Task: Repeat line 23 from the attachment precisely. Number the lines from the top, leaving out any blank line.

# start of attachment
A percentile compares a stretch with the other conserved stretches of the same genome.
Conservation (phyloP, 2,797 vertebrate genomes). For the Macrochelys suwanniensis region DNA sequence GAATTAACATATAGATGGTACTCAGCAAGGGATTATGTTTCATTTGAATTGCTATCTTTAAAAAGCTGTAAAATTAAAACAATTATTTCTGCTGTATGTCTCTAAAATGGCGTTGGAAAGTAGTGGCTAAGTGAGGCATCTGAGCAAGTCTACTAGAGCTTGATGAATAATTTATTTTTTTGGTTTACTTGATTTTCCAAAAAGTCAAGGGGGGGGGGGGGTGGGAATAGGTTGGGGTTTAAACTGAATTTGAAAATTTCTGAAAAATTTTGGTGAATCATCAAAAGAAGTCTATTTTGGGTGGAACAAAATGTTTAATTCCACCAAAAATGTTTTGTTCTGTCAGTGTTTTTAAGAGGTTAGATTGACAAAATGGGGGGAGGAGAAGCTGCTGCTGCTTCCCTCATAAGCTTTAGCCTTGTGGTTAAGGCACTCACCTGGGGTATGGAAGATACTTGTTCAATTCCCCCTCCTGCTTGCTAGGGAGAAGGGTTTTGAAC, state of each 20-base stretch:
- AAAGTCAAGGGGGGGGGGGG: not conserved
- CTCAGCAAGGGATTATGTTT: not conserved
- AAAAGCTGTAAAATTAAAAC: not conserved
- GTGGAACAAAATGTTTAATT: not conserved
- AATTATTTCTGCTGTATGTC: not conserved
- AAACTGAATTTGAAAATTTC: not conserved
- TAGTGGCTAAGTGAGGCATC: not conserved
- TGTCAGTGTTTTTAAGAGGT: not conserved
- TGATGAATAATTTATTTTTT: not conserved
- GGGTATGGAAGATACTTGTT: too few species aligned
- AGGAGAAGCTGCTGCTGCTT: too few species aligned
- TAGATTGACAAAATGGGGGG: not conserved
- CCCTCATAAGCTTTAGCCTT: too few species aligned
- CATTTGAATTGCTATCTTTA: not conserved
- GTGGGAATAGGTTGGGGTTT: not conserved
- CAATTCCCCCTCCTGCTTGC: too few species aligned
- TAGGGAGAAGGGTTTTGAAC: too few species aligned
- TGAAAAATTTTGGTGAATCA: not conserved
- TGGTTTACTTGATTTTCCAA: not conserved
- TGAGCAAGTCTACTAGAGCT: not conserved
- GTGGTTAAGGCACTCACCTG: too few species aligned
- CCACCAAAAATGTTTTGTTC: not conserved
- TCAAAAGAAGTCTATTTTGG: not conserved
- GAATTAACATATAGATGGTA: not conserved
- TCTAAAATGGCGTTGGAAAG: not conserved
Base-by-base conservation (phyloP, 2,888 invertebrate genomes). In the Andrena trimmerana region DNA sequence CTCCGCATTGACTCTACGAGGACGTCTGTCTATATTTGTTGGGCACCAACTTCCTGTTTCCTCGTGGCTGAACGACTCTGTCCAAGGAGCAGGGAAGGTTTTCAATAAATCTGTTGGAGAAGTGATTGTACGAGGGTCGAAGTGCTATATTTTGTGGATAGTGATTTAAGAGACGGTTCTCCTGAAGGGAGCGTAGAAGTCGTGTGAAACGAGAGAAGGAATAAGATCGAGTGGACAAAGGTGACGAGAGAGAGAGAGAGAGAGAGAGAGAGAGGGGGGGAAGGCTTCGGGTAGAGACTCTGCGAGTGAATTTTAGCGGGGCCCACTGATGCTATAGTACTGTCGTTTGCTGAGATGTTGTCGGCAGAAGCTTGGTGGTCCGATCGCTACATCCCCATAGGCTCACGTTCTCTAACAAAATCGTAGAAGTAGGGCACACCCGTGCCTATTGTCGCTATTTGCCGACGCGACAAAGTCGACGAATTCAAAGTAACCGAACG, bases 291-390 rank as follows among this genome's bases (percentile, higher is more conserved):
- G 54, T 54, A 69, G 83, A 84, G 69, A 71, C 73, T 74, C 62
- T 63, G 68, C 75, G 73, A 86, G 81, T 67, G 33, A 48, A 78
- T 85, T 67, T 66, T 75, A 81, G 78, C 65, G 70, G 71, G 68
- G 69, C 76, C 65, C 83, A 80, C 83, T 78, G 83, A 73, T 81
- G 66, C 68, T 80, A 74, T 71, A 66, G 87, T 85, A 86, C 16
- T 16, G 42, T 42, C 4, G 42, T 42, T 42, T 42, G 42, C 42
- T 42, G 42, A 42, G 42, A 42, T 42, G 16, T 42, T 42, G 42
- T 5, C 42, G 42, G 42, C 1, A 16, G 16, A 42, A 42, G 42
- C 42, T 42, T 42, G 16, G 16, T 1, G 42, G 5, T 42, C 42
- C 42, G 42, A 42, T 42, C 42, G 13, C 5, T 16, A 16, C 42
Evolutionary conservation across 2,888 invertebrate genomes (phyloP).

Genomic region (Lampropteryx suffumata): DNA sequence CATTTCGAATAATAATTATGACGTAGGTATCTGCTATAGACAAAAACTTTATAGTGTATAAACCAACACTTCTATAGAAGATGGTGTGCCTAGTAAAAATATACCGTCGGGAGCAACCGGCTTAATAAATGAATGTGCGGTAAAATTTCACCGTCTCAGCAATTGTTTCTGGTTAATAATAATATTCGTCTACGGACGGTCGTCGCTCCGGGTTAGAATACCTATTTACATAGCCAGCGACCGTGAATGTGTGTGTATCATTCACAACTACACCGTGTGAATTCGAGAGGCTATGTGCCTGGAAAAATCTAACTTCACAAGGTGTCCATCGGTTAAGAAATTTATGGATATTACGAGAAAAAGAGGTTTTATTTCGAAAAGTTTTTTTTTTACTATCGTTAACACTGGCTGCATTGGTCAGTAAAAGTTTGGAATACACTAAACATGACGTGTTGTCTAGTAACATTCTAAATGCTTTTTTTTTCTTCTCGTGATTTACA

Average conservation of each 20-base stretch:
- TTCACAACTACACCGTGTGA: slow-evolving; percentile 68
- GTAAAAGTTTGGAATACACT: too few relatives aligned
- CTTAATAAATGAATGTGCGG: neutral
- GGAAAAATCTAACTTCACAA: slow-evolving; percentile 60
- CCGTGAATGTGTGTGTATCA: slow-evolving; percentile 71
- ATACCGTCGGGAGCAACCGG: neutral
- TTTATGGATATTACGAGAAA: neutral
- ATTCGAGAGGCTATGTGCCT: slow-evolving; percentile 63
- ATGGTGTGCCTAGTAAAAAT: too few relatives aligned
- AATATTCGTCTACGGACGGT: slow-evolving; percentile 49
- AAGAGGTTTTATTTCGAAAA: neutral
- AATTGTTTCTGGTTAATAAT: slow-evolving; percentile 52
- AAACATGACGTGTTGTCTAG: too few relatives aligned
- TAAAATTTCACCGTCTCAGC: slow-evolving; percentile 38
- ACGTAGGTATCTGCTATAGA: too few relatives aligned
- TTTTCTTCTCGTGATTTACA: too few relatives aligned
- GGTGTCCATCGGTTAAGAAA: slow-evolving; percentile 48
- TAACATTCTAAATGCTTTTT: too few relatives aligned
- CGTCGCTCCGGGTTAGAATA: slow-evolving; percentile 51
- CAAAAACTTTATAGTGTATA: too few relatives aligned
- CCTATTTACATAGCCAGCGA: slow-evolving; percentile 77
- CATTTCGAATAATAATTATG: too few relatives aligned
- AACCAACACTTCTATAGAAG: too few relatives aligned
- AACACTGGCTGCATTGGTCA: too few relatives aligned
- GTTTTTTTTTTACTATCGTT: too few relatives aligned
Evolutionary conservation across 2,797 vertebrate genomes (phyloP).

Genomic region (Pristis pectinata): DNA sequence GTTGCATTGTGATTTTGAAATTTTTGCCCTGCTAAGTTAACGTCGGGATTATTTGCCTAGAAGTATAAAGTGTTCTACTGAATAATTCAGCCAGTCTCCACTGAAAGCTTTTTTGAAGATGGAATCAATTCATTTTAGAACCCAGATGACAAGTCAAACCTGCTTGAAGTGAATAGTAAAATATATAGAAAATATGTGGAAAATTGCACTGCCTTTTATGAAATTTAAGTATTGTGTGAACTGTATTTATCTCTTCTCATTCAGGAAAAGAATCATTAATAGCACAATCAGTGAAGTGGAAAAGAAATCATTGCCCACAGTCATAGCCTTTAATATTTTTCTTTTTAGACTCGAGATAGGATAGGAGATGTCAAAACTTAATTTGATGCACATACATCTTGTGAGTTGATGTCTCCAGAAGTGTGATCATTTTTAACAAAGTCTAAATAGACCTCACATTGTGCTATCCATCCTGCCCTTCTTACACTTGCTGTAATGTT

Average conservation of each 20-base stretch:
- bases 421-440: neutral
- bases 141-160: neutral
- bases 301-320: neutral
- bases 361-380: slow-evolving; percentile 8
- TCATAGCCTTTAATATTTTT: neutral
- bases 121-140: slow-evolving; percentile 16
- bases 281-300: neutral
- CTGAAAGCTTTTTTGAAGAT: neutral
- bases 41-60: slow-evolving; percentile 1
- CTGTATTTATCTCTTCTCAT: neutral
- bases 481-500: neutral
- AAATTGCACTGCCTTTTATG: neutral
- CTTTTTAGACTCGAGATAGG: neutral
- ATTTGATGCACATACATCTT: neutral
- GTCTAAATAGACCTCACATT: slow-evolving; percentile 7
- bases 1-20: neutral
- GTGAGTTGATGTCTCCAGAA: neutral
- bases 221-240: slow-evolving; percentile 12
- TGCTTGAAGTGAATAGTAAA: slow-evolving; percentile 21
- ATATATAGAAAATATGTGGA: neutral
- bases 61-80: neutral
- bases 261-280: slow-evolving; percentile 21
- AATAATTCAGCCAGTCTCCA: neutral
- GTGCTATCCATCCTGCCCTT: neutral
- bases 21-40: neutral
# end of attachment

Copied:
- GTGGTTAAGGCACTCACCTG: too few species aligned